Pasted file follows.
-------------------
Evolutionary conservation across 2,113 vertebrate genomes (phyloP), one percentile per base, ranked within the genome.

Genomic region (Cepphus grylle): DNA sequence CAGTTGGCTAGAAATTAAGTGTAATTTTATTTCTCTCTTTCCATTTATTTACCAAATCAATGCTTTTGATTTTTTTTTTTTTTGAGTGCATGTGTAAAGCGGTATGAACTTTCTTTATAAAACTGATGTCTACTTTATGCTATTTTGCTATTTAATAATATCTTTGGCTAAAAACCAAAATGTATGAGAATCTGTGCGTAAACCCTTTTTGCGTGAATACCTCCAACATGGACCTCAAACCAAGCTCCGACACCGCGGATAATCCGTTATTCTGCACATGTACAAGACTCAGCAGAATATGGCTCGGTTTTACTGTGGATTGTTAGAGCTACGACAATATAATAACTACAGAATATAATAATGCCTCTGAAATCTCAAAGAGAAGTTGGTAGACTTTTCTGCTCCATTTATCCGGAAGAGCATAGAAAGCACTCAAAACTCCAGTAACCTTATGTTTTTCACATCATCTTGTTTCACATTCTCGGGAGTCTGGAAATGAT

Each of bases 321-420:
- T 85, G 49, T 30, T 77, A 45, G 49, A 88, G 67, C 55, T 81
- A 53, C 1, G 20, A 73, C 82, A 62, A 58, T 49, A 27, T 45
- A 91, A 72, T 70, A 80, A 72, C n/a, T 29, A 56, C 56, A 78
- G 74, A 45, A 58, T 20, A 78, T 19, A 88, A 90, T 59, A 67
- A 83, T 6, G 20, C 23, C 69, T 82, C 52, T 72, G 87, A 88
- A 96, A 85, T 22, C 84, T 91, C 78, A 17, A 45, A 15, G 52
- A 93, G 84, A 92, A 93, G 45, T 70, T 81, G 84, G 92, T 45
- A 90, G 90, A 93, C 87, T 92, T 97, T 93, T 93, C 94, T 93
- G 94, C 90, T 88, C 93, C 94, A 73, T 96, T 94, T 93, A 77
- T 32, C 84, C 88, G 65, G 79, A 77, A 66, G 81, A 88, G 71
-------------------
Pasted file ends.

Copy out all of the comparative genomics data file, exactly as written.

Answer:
Evolutionary conservation across 2,113 vertebrate genomes (phyloP), one percentile per base, ranked within the genome.

Genomic region (Cepphus grylle): DNA sequence CAGTTGGCTAGAAATTAAGTGTAATTTTATTTCTCTCTTTCCATTTATTTACCAAATCAATGCTTTTGATTTTTTTTTTTTTTGAGTGCATGTGTAAAGCGGTATGAACTTTCTTTATAAAACTGATGTCTACTTTATGCTATTTTGCTATTTAATAATATCTTTGGCTAAAAACCAAAATGTATGAGAATCTGTGCGTAAACCCTTTTTGCGTGAATACCTCCAACATGGACCTCAAACCAAGCTCCGACACCGCGGATAATCCGTTATTCTGCACATGTACAAGACTCAGCAGAATATGGCTCGGTTTTACTGTGGATTGTTAGAGCTACGACAATATAATAACTACAGAATATAATAATGCCTCTGAAATCTCAAAGAGAAGTTGGTAGACTTTTCTGCTCCATTTATCCGGAAGAGCATAGAAAGCACTCAAAACTCCAGTAACCTTATGTTTTTCACATCATCTTGTTTCACATTCTCGGGAGTCTGGAAATGAT

Each of bases 321-420:
- T 85, G 49, T 30, T 77, A 45, G 49, A 88, G 67, C 55, T 81
- A 53, C 1, G 20, A 73, C 82, A 62, A 58, T 49, A 27, T 45
- A 91, A 72, T 70, A 80, A 72, C n/a, T 29, A 56, C 56, A 78
- G 74, A 45, A 58, T 20, A 78, T 19, A 88, A 90, T 59, A 67
- A 83, T 6, G 20, C 23, C 69, T 82, C 52, T 72, G 87, A 88
- A 96, A 85, T 22, C 84, T 91, C 78, A 17, A 45, A 15, G 52
- A 93, G 84, A 92, A 93, G 45, T 70, T 81, G 84, G 92, T 45
- A 90, G 90, A 93, C 87, T 92, T 97, T 93, T 93, C 94, T 93
- G 94, C 90, T 88, C 93, C 94, A 73, T 96, T 94, T 93, A 77
- T 32, C 84, C 88, G 65, G 79, A 77, A 66, G 81, A 88, G 71